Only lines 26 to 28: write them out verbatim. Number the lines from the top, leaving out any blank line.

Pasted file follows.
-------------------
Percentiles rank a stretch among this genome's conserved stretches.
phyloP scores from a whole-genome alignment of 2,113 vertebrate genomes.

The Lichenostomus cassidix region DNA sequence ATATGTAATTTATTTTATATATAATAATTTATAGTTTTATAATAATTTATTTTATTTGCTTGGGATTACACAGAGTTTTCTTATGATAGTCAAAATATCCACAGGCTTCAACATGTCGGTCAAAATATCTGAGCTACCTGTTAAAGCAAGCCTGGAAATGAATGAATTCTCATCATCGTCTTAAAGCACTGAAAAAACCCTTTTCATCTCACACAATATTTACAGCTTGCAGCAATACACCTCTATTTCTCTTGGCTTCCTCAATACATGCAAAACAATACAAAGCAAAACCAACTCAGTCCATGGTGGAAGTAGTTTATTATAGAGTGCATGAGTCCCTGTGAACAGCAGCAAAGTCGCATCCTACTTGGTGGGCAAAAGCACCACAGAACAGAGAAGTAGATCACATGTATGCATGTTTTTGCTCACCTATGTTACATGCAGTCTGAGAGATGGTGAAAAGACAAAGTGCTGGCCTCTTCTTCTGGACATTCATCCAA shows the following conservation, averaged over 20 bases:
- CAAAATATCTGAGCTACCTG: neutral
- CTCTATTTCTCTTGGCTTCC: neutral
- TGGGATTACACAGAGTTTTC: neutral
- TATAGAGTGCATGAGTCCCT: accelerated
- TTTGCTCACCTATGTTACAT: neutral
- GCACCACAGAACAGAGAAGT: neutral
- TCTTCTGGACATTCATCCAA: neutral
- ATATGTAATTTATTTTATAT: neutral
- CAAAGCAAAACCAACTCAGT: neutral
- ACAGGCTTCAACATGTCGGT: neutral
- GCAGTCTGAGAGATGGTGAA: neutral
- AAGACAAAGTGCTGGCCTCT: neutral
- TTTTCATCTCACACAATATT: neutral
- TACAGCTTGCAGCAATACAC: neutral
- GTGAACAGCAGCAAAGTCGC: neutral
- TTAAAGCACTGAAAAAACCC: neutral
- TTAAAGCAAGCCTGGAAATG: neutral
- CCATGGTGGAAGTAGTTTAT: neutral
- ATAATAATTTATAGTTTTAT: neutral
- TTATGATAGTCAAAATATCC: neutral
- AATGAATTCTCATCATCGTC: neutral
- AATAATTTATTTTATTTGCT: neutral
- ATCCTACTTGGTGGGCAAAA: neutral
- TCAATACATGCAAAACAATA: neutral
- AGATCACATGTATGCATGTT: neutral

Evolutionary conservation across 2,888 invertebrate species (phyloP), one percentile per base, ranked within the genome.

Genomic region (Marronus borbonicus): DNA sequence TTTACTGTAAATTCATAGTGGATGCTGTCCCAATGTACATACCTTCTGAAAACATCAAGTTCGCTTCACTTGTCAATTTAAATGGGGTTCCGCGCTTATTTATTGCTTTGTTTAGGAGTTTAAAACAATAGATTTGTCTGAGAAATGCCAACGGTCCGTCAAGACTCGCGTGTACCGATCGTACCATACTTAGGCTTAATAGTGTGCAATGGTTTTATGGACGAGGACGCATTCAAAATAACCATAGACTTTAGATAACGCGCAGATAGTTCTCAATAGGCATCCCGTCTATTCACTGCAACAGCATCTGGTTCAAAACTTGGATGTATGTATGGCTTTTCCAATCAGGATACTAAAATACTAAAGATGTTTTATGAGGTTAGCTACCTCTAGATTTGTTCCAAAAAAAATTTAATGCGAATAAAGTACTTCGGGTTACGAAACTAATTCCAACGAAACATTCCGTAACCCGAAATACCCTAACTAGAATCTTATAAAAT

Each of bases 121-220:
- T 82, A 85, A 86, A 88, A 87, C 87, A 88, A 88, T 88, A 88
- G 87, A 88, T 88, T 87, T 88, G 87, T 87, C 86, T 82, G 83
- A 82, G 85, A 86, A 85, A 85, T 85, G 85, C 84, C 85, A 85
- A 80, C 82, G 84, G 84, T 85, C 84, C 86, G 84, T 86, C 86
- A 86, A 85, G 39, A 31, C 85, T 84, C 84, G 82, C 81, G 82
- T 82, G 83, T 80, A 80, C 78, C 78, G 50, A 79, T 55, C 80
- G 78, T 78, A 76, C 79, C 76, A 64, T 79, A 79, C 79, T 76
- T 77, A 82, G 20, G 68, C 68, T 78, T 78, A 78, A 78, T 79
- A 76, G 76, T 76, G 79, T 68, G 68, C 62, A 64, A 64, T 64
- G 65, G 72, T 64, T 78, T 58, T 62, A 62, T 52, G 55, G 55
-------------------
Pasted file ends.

- ATCCTACTTGGTGGGCAAAA: neutral
- TCAATACATGCAAAACAATA: neutral
- AGATCACATGTATGCATGTT: neutral